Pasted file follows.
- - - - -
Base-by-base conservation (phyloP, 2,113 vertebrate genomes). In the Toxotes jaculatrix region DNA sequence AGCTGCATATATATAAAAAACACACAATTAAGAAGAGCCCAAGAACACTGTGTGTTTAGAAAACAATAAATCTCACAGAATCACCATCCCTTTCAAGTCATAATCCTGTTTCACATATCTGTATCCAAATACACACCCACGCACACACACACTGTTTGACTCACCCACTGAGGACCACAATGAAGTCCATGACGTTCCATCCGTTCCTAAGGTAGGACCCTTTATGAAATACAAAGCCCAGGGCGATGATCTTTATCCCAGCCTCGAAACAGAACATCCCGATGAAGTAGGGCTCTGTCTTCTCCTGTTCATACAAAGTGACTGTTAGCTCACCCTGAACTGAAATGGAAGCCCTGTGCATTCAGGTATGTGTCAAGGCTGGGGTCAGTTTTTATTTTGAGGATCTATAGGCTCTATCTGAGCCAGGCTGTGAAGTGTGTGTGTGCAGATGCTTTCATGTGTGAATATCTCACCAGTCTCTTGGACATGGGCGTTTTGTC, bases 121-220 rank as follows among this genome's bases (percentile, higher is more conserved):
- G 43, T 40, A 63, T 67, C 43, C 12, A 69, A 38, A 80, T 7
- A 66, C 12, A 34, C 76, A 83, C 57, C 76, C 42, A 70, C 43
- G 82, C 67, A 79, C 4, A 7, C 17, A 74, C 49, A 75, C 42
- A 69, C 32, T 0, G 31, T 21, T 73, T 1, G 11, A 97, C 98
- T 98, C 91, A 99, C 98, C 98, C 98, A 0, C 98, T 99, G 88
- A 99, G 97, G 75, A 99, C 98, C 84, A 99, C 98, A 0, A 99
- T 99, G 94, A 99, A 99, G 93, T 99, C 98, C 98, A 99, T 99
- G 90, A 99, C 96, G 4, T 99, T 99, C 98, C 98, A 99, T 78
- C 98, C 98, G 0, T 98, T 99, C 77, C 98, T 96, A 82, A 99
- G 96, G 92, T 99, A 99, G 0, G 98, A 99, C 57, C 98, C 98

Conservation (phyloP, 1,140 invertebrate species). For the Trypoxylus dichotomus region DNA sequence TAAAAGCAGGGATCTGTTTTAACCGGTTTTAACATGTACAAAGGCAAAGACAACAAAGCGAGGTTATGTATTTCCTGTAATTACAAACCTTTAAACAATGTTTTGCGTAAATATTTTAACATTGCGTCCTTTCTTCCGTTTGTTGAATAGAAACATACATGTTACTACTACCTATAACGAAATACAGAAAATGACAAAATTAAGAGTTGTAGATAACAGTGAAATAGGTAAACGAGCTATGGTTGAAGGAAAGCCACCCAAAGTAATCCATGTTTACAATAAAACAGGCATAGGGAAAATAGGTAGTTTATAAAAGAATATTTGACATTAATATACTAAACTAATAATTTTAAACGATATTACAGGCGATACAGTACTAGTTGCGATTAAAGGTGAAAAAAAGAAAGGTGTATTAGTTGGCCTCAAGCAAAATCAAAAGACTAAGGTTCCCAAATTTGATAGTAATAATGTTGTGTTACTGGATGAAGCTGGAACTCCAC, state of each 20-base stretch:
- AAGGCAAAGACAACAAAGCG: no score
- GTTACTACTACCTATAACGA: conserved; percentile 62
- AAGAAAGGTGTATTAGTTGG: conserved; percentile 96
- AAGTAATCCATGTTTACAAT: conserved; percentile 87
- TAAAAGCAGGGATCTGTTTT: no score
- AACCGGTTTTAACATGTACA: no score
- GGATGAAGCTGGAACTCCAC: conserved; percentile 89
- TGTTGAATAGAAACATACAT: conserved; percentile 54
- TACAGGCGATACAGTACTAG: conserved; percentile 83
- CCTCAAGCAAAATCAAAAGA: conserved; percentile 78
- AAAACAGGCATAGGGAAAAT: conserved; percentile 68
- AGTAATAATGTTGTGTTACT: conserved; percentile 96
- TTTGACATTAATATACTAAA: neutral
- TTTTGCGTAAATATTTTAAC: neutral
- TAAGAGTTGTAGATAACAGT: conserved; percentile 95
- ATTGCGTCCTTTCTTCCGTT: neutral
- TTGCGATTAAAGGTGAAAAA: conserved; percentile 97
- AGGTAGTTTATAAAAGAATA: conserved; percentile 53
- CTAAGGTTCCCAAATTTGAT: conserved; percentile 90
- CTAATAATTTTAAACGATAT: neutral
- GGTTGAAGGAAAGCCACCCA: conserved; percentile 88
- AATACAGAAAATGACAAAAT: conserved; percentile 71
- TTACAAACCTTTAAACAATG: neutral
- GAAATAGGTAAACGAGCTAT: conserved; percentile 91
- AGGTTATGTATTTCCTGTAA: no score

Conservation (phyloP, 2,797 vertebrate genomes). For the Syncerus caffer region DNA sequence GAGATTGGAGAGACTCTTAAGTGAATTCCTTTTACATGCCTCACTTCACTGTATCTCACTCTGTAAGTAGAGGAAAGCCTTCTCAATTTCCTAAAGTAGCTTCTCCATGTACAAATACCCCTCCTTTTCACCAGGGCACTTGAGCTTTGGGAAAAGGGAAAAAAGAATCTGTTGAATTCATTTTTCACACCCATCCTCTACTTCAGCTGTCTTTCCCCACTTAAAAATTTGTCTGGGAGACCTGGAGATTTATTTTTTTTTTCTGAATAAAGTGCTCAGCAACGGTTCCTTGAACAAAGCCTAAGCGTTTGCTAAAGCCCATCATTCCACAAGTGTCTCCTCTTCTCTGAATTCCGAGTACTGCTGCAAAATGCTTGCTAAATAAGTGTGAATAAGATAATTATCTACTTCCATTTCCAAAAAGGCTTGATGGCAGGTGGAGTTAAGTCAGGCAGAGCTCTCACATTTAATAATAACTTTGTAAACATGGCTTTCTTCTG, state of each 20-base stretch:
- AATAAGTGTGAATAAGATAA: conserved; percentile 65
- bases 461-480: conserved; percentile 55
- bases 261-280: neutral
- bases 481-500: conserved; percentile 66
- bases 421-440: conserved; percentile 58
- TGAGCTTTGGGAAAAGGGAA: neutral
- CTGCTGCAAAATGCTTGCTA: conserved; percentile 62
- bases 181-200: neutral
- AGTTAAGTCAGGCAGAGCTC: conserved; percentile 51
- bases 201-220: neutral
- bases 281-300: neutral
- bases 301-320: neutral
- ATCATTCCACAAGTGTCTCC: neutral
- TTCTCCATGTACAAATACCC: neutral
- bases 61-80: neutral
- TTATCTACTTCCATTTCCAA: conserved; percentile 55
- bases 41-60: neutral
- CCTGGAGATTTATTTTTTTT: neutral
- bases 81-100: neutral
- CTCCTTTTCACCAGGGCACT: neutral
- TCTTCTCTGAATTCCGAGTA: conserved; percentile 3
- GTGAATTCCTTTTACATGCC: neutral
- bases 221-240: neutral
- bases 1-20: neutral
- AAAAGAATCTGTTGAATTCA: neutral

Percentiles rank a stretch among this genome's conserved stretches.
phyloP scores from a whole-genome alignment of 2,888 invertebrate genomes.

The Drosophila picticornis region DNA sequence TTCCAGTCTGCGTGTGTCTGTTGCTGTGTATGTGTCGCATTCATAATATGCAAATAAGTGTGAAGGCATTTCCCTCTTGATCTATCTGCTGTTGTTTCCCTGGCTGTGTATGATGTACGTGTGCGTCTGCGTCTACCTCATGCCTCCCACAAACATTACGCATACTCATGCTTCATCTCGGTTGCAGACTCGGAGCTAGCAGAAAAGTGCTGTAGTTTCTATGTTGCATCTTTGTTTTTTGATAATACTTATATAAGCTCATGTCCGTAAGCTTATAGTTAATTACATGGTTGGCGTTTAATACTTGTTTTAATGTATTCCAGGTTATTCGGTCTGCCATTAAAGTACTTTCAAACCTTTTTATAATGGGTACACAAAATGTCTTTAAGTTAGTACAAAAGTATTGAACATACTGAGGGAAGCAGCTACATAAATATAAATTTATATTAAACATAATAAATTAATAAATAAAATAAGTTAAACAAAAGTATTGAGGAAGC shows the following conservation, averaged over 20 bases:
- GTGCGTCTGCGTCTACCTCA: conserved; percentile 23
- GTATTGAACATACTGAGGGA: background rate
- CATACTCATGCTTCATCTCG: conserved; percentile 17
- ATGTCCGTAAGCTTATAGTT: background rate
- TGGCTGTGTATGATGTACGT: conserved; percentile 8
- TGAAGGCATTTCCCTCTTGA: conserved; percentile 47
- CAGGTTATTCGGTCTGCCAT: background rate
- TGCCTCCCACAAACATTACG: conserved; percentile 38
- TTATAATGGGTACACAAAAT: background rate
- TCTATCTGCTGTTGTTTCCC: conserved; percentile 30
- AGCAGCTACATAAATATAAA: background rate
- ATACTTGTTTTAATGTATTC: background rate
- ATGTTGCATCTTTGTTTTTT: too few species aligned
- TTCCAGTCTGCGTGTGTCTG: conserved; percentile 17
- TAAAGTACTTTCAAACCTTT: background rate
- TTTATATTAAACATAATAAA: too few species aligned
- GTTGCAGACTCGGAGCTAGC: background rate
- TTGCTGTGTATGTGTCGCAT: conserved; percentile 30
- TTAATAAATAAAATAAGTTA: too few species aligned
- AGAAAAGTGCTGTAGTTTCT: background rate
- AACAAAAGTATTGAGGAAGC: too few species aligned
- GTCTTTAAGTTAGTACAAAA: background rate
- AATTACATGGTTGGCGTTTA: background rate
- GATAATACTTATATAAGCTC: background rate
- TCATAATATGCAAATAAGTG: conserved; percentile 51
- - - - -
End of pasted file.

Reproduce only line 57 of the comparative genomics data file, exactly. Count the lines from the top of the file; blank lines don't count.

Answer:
- bases 81-100: neutral